Home > ASP Tour > Association of Surfing Professionals (ASP) 2010 World Tour and the Future Explained

Association of Surfing Professionals (ASP) 2010 World Tour and the Future Explained

April 15th, 2010

Pictured: Dusty Payne (HAW), 21, 2010 ASP World Tour rookie, vaulting the ASP into the future. Credit: © ASP / ROBERTSON

COOLANGATTA, Queensland/Australia (Wednesday, April 14, 2010) – With two of 10 events on the 2010 Association of Surfing Professionals (ASP) World Tour completed, the dynamic transitions instituted this season are beginning to take shape. The unified system, dubbed the “ASP World Rankings”, will soon be in full swing and is explained here by ASP Tour Manager Al Hunt.

In 2010, ASP has made changes to the way the male surfers qualify for and gain ranking points towards the ASP World Title.

The ASP World Tour and ASP World Qualifying Series (WQS) are no more as such, being combined in terms of rankings under the umbrella “ASP World Tour” banner, and distinguished through the “ASP World Title Race” and the “ASP World Rankings”.

The ASP World Title Race consists initially of 45 surfers fighting it out for points to decide the undisputed ASP World Champion. These 45 surfers all compete in the first five events of the year (Gold Coast, Bells Beach, Brazil, J-Bay and Tahiti) and then the Top 32 seeds move on into the second half of the year from Hurley Pro at Trestles to the Billabong Pro at Pipeline.

The surfer with the most points from just the ASP World Title Race events will be crowned the 2010 ASP Men’s World Champion. This will also be the system for every year to come in deciding the ASP World Champion.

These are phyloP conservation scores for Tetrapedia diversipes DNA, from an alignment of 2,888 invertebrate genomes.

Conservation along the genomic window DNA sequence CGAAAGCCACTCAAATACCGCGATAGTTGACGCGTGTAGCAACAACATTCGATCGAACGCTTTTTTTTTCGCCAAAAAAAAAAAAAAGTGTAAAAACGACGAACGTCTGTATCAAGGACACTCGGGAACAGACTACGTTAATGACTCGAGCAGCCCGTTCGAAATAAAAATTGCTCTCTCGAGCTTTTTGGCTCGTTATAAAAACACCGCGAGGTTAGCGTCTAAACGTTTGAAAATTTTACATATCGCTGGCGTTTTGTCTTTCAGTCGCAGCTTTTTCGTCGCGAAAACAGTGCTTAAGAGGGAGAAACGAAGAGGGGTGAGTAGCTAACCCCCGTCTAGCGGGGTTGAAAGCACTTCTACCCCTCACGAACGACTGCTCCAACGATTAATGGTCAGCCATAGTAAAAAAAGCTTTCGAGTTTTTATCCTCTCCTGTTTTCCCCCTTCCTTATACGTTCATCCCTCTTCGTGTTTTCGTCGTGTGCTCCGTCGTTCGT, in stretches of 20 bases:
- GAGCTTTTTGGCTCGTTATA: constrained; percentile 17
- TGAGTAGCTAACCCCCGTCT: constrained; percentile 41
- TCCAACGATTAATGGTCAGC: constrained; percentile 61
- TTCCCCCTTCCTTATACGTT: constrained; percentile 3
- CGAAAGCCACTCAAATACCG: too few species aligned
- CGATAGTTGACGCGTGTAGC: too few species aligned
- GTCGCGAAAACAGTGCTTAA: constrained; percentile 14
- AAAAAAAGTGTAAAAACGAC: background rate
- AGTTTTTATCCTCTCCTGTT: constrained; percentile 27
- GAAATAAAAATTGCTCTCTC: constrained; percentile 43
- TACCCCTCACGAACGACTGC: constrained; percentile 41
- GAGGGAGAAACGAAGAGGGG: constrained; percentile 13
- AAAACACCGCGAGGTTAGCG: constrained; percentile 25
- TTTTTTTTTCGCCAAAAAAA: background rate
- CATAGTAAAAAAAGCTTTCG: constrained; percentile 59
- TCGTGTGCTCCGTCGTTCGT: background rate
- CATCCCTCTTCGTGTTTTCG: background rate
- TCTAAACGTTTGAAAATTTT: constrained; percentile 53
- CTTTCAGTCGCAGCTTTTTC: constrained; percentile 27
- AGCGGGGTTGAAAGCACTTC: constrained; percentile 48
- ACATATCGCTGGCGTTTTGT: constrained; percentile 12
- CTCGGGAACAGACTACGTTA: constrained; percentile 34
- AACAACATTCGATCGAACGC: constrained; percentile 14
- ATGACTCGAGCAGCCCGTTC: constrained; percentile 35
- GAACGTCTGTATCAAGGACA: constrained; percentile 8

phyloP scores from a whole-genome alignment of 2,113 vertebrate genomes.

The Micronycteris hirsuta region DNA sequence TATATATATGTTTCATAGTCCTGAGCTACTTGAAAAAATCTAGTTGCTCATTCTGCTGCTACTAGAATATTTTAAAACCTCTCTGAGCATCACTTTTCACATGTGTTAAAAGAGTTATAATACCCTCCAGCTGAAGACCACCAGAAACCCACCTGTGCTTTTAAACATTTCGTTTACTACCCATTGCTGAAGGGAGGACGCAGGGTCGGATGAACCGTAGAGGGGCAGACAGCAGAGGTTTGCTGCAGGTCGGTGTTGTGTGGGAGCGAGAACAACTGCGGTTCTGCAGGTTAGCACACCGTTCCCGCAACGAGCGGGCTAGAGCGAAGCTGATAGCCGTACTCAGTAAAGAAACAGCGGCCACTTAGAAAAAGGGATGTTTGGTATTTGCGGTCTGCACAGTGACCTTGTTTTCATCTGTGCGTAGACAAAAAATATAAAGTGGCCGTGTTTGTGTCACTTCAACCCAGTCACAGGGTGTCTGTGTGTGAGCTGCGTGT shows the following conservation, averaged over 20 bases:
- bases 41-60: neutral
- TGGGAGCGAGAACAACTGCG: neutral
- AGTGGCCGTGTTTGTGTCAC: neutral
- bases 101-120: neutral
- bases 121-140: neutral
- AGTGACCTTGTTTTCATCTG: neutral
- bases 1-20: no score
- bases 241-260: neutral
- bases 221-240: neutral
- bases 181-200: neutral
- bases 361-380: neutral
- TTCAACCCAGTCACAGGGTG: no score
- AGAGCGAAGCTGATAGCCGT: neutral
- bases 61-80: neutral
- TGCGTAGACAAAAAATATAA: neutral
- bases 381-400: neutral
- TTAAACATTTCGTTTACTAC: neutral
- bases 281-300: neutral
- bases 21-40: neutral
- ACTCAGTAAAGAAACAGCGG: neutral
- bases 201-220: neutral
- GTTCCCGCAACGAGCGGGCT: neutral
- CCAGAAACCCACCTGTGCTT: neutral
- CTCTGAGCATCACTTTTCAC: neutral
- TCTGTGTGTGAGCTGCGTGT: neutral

In addition to the ASP World Title events, the ASP World Tour will encompass the former ASP WQS, running events from ASP 1-Star through 6-Star to PRIME as it was previously.

This will allow ASP to have a continual rankings based on a surfers best 8 results, which will be used to select and seed surfers into the ASP World Title events plus ASP 1- 6 Star and PRIME events.

After 12 months, previously counting best 8 events are replaced by current events. This means that a surfer may have been counting his result from the Quiksilver Pro in February all year until it gets replaced the following year by the surfer’s next best 8th result. You CANNOT count events for more than 12 months and once the same event has run the previous points are replaced by the new points even if they are worth less.

2010 will also be a transition year with a couple of minor differences to what it will be instituted from 2011 onwards.

The differences are that the ASP Men’s World Title 32 seeded surfers for 2011 will be the 2010 Top 22 plus the next 10 based on the ASP World Tour Rankings as of end of the Billabong Pipeline Pro in December, along with two wild cards selected by ASP.

During 2011, there will be changes to the ASP World Title Race selected surfers, with the Top 32 from the ASP World Tour Rankings being selected after a yet to be determined number of events.

If ASP decides to have two, three or four changeovers, it would work like this:

Say ASP decides to have three changeover dates during the year, then after the third event, the previous Top 32 would be replaced by the current Top 32 on the ASP World Rankings. These 32 may still be the same or they could be slightly different with a handful or more new faces. No one knows the exact number, but for sure, any newcomer if they have great results can break into the ASP World Title Race events at any time and not have to slave on the previous WQS for at least one year. Fast tracking those that are good enough is what it is all about.

To summarize, in 2010 things are pretty similar to previous years with the exception of adding the ASP World Title event points to a new ASP World Tour Rankings using all previous WQS events.